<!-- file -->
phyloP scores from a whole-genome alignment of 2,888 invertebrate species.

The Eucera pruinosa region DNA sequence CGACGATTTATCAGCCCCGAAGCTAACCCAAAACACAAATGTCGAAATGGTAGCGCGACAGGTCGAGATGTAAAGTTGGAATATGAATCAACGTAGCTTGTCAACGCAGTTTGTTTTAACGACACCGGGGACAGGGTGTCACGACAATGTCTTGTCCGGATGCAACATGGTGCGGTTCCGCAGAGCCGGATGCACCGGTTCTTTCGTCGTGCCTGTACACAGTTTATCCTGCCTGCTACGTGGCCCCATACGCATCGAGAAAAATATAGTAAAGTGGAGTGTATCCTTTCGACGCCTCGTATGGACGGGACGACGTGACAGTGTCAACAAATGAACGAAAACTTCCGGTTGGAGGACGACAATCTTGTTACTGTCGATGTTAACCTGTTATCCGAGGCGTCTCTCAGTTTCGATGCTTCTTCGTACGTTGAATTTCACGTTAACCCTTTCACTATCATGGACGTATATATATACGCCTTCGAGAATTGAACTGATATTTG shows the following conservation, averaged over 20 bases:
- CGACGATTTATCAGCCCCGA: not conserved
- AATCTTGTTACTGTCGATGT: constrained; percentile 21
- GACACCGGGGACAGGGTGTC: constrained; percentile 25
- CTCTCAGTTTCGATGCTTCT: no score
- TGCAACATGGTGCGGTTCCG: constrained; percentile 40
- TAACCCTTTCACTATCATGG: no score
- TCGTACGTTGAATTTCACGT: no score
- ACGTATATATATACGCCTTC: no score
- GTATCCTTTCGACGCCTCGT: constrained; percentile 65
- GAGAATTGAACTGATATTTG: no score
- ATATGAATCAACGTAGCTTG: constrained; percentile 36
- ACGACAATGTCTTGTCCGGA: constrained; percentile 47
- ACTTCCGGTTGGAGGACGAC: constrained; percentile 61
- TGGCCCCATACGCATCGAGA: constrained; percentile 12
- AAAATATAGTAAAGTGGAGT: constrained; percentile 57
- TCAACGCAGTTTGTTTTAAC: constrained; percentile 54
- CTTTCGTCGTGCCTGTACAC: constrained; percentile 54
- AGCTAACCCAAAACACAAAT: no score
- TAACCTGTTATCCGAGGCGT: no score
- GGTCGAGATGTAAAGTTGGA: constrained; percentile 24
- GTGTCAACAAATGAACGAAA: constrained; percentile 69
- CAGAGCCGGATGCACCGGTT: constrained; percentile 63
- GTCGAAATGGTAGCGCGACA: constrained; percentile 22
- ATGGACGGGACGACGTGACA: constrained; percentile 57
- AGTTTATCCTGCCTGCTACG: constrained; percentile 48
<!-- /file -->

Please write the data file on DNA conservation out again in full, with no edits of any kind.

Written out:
phyloP scores from a whole-genome alignment of 2,888 invertebrate species.

The Eucera pruinosa region DNA sequence CGACGATTTATCAGCCCCGAAGCTAACCCAAAACACAAATGTCGAAATGGTAGCGCGACAGGTCGAGATGTAAAGTTGGAATATGAATCAACGTAGCTTGTCAACGCAGTTTGTTTTAACGACACCGGGGACAGGGTGTCACGACAATGTCTTGTCCGGATGCAACATGGTGCGGTTCCGCAGAGCCGGATGCACCGGTTCTTTCGTCGTGCCTGTACACAGTTTATCCTGCCTGCTACGTGGCCCCATACGCATCGAGAAAAATATAGTAAAGTGGAGTGTATCCTTTCGACGCCTCGTATGGACGGGACGACGTGACAGTGTCAACAAATGAACGAAAACTTCCGGTTGGAGGACGACAATCTTGTTACTGTCGATGTTAACCTGTTATCCGAGGCGTCTCTCAGTTTCGATGCTTCTTCGTACGTTGAATTTCACGTTAACCCTTTCACTATCATGGACGTATATATATACGCCTTCGAGAATTGAACTGATATTTG shows the following conservation, averaged over 20 bases:
- CGACGATTTATCAGCCCCGA: not conserved
- AATCTTGTTACTGTCGATGT: constrained; percentile 21
- GACACCGGGGACAGGGTGTC: constrained; percentile 25
- CTCTCAGTTTCGATGCTTCT: no score
- TGCAACATGGTGCGGTTCCG: constrained; percentile 40
- TAACCCTTTCACTATCATGG: no score
- TCGTACGTTGAATTTCACGT: no score
- ACGTATATATATACGCCTTC: no score
- GTATCCTTTCGACGCCTCGT: constrained; percentile 65
- GAGAATTGAACTGATATTTG: no score
- ATATGAATCAACGTAGCTTG: constrained; percentile 36
- ACGACAATGTCTTGTCCGGA: constrained; percentile 47
- ACTTCCGGTTGGAGGACGAC: constrained; percentile 61
- TGGCCCCATACGCATCGAGA: constrained; percentile 12
- AAAATATAGTAAAGTGGAGT: constrained; percentile 57
- TCAACGCAGTTTGTTTTAAC: constrained; percentile 54
- CTTTCGTCGTGCCTGTACAC: constrained; percentile 54
- AGCTAACCCAAAACACAAAT: no score
- TAACCTGTTATCCGAGGCGT: no score
- GGTCGAGATGTAAAGTTGGA: constrained; percentile 24
- GTGTCAACAAATGAACGAAA: constrained; percentile 69
- CAGAGCCGGATGCACCGGTT: constrained; percentile 63
- GTCGAAATGGTAGCGCGACA: constrained; percentile 22
- ATGGACGGGACGACGTGACA: constrained; percentile 57
- AGTTTATCCTGCCTGCTACG: constrained; percentile 48